There’s a lot of maneuvering going on as the NBA trade deadline approaches on Thursday, but two teams we can reasonably be sure are getting significant upgrades won’t need a trade—the Indiana Pacers and Chicago Bulls have played without their stars for the entire season. Now Danny Granger is expected back for the Pacers any day. And while we get mixed messages about Derrick Rose from the Windy City, he did participate in a full 5-on-5 workout yesterday and you have to think that heightens the odds of an imminent return.
What’s most noteworthy about these teams though, is the success the Pacers and Bulls have each had without their stars, especially given the emphasis the culture of the NBA places on the star system. Indiana is in third in the Eastern Conference at 32-21, while Chicago is fifth with a record of 30-22. Both are squarely in the mix of teams that are tightly packed from 2 thru 6 and a trip to the Eastern Conference Finals is eminently realistic even if Granger or Rose never saw the court this year. Both teams are built on tough defense, each hits the boards hard to close out those defensive possessions and both control the pace with a slow tempo. Beyond these core similarities, TheSportsNotebook’s NBA coverage will break down each team a little further…
Indiana: 22-year-old small forward Paul George has stepped up with a big year, averaging 18 points/8 rebounds/4 assists per game and emerged as the go-to player on the offensive end. He’s also a respectable three-point shooter, hitting 39 percent from behind the arc. The Pacers continue to be tough on the blocks, with David West averaging 17/8 from the power forward spot, and Roy Hibbert at 10/8. Hibbert is somewhat of a disappointment—he has the talent to be the best center in the game, but he only shows it on the offensive end in spurts. I’m not suggesting Indiana fans throw him back or anything—he still blocks shots, is a great defensive presence and at least chips in offensively, but the 26-year-old could be much better.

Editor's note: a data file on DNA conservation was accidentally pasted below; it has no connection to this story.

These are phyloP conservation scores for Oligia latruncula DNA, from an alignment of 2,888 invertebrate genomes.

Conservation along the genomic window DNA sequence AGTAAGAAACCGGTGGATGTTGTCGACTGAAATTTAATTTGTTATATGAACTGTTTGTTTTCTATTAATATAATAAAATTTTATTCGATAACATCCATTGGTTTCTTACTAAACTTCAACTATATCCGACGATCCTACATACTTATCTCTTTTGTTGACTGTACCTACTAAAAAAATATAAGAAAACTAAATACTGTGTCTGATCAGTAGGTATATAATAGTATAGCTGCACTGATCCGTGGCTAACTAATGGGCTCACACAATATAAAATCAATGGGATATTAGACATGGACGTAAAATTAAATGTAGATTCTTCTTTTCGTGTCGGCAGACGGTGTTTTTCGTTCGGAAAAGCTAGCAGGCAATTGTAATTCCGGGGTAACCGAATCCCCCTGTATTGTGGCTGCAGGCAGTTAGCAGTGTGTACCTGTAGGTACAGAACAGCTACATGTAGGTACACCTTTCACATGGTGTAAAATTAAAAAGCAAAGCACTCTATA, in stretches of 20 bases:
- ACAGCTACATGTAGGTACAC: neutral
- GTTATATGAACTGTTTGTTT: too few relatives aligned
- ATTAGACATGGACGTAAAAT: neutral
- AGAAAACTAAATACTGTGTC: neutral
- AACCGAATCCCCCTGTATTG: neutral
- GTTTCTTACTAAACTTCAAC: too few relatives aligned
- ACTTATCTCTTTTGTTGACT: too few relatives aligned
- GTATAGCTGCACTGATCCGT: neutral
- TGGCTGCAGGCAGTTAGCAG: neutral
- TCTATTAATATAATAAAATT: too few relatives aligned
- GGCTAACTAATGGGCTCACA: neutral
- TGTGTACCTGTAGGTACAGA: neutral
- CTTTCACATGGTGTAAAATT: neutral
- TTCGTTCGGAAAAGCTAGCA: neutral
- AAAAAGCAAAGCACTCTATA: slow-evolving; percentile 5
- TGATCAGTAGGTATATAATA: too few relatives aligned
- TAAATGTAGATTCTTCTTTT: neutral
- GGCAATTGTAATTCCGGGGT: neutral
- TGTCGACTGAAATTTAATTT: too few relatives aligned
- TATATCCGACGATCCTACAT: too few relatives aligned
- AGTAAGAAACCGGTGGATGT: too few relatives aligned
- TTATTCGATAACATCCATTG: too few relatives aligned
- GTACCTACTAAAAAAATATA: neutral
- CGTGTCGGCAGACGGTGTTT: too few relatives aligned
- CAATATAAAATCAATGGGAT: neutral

The backcourt doesn’t have the same depth as last year with the loss of Darren Collison, but they get solid offensive work from George Hill at 15 ppg. Overall though, head coach Frank Vogel can’t be comfortable with Lance Stephenson having to get so much playing time. Furthermore, George and Hill are the only decent three-point shooters and neither one exceeds 40 percent. That’s not a killer flaw—in a seven-game series it’s more important to defend and rebound, and Indiana ranks at the top of the NBA—including the more heralded Bulls—in both areas. But still, in a tough playoff series it would be nice to have a one game where some hot shooting from the outside might bail you out. We’ll see if any moves are forthcoming over the next couple days in that regard, although to date there are no major rumors.